In the 1980s, Santa Barbara faced a homelessness crisis and the community at large expressed concerns to that City Council and the local police. The story caught the attention of actor and activist Martin Sheen who helped start a dialog with residents and businesses. Despite chants and signs reading “Homeless go home,” those advocating for the homeless eventually changed local sentiment, albeit slowly.
A similar story is developing in Arcadia where some homeowners are concerned that increased homelessness numbers within city pose an imminent threat to their children and property values. The Arcadia City Council’s idea to install 15 or so tiny homes to serve as emergency shelter for unhoused residents is at the heart of the community discussion.
Despite negative feedback, Mayor Pro Tem Paul P. Cheng expressed optimism about efforts to house homeless residents on Facebook Monday evening:
This weekend, I was contacted by Christina, a resident of Arcadia and at Arcadia Methodist. She told me that outside of her gym was a family that needed help. I met Christina at the location, which is the Starbucks off of Huntington in Monrovia. Christina told me that this family included two babies. Even though they were not located in Arcadia and they were not there when I arrived, Lieutenant/Watch Commander Dan Crowther told me not to worry and Arcadia PD would continue to go back to help. The result? They found them the next day. They had been staying in their car for 2 weeks (per Starbucks manager) and Arcadia PD coordinated with Monrovia PD to make sure they got to stay at a local hotel until this Friday even though they were not within Arcadia.
I share this story for several reasons:
1. There are people that genuinely need help.
2. Community members that come together on any issue can get things done.
3. Arcadia Police rocks. There is a side of law enforcement that people do not see. The life of service and passionate care that is often overlooked. Lieutenant Crowther continued sending officers back to look for them, even though they were not in our city. He is a man of honor and a godsend to me.
Arcadia is a community of good neighbors. And when neighbors come together from different backgrounds and perspectives, we make things happen. We have homeless in our city. If we come together, although we cannot end homelessness, we can get people off our streets — especially to those that need and want it.
The proposed tiny homes pilot project would be paid for by grants, but some residents oppose it, citing safety concerns.
“When we see the homeless people, we don’t feel safe,” said Michelle Wu, who was accompanied by a dozen other protesters outside Verlato’s home last week. “You know, those homeless people have mental problems. They have, like, alcohol, drug problems,” Wu said as the group chanted “No tiny homes” repeatedly.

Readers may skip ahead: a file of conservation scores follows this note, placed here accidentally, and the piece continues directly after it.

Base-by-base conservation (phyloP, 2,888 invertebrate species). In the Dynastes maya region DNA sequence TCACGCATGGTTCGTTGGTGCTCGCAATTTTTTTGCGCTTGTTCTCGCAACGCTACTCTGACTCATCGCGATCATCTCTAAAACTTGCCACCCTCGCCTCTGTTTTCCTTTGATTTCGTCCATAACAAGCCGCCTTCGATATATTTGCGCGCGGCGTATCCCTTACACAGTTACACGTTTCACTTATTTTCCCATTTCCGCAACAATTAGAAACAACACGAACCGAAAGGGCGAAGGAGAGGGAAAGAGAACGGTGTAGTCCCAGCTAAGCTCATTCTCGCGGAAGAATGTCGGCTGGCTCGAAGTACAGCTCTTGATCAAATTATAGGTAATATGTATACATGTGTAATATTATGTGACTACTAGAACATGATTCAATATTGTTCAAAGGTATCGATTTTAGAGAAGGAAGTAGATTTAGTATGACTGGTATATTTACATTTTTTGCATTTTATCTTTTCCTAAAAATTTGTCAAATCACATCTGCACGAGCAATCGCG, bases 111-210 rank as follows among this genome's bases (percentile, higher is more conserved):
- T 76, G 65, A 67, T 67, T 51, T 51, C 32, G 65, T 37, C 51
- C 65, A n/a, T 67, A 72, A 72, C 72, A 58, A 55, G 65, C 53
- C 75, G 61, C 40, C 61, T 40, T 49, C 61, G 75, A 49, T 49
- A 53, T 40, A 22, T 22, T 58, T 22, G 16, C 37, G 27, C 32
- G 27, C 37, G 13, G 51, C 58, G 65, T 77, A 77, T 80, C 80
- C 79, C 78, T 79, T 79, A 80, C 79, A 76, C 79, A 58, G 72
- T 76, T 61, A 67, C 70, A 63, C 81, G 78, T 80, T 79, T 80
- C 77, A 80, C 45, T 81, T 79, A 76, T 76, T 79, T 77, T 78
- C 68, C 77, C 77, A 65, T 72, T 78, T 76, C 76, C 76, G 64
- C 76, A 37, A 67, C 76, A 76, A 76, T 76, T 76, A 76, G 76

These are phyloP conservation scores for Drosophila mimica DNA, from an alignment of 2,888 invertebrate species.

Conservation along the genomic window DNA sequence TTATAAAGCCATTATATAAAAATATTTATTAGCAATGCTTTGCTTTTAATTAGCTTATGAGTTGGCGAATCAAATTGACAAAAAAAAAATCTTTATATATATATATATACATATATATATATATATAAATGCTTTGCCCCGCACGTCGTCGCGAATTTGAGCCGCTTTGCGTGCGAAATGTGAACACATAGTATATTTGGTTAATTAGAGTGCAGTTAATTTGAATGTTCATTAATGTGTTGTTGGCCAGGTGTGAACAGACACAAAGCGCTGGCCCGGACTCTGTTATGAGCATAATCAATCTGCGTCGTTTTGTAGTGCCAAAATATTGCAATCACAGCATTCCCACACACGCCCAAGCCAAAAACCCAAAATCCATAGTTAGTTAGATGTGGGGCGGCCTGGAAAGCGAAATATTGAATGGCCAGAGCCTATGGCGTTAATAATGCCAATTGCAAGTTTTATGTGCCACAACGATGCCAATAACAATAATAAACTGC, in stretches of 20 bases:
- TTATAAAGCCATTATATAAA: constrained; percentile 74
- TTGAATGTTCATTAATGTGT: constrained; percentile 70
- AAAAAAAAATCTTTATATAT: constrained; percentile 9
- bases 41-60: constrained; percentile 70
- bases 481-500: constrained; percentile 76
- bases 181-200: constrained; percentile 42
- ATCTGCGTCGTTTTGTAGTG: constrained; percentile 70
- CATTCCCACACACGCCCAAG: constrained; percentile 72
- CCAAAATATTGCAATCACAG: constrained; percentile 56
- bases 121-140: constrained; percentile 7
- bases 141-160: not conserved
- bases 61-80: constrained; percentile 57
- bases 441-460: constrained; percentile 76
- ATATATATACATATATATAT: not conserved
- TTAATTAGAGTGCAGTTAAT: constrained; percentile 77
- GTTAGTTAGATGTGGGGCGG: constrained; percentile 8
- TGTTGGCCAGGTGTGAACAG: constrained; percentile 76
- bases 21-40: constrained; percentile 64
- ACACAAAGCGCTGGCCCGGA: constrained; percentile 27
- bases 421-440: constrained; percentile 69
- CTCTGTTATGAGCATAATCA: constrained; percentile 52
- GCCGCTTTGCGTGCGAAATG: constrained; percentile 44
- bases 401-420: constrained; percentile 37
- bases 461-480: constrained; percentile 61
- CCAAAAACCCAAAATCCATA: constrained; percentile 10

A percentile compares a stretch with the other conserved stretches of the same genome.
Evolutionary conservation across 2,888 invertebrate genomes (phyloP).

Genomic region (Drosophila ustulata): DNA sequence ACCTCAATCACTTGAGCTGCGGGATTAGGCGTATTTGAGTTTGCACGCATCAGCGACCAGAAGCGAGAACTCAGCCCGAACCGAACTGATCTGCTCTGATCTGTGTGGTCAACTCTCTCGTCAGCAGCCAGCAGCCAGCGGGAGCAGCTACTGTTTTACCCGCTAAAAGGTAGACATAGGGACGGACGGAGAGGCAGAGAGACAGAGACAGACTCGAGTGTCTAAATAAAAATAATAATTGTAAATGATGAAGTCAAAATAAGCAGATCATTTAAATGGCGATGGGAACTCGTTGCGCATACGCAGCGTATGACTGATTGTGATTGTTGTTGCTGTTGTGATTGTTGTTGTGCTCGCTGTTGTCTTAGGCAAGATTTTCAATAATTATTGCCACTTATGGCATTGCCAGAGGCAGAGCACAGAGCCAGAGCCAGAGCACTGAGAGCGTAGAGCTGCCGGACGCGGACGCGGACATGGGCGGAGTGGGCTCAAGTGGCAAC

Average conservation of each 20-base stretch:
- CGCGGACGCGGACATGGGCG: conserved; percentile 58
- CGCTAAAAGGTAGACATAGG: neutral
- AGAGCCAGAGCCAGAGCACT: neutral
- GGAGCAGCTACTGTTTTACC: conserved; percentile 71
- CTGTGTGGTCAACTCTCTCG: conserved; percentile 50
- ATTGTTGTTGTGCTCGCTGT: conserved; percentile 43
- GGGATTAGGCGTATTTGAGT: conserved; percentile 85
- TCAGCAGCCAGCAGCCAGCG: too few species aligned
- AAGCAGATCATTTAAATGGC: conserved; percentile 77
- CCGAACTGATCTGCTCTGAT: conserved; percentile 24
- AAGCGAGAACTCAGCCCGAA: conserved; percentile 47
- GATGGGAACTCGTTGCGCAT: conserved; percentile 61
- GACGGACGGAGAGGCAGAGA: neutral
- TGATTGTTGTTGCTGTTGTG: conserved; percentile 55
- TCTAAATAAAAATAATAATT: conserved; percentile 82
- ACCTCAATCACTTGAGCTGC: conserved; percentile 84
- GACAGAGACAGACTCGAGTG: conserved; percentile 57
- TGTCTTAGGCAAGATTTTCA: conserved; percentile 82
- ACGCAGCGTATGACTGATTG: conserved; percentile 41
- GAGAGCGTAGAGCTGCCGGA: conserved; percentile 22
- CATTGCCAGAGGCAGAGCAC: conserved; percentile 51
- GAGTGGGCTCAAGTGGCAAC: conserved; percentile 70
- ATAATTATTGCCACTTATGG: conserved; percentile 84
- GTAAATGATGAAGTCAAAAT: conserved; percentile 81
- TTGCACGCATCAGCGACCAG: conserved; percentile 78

Councilwoman April Verlato has been a proponent of the project and is acutely aware of the growing conundrum.
“There’s so much fear right now. These fears are valid and should be addressed by the city. The city has the responsibility of reassuring its residents that all of us have the same goal: to make Arcadia a safe place to live and raise a family,” Verlato told Beacon Media. “As a mother of two teenagers with a business on Huntington Drive in the heart of Arcadia, seeing people living on the streets in Arcadia is scary. I’ve been seeing people sleeping in the doorways of my building and behind businesses for years. This didn’t just come up in the last three years. It’s been around, but it has gotten worse.”
The numbers of unhoused individuals throughout LA County have continued to increase and will likely spike because of economic fallout from the pandemic. According to Economic Roundtable, a nonprofit research organization based in Los Angeles, over the next four years, the pandemic recession is projected to increase chronic homelessness in LA County by 86%. “Homelessness among working-age adults caused by the current recession is projected to peak in 2023, adding 603,000 working-age adults to those already without a place of their own to sleep in the United States. California is projected to be home to 131,400 of those additional homeless adults, with 52,300 in Los Angeles County swelling current homeless numbers.”
Verlato, however, believes Arcadia will unite to find a solution.
“The community will benefit in the long run by being involved and engaged. The elected officials can’t solve this by themselves,” Verlato expressed. “We need the residents to educate themselves about the issues, learn the facts, keep an open heart and mind to the information and possible solutions. Ask the tough questions. Do the research. The more that the residents become informed, the better our solution will be. I’ve been discussing this issue by myself for years. I’m happy to finally have others join the conversation. These fears need to be vetted. The different strategies for addressing homelessness need to be analyzed. Everyone needs to take a hard, long look at it to help all of us, collectively, figure it out.”
Arcadia officials have been grappling with the results of their homelessness count, up from 15 in 2018 to 106 in 2020 in incorporated areas. Verlato partly attributes the increase to a more accurate homeless count conducted by police officers, who took over from volunteers a couple years ago.
Some of the protesters told Beacon Media they believe that the reason so many homeless are in in the city is the advent of the light rail.
Union Station Homeless Services in Pasadena contends that the Gold Line has not contributed to the increase of homelessness in the San Gabriel Valley and that the issue is far more complex.
“This is about protecting people — both those who live on the street and those who live in houses,” Verlato said. “When we have encampments, we have no restrooms, no showers, no hygiene. It’s very unsanitary.”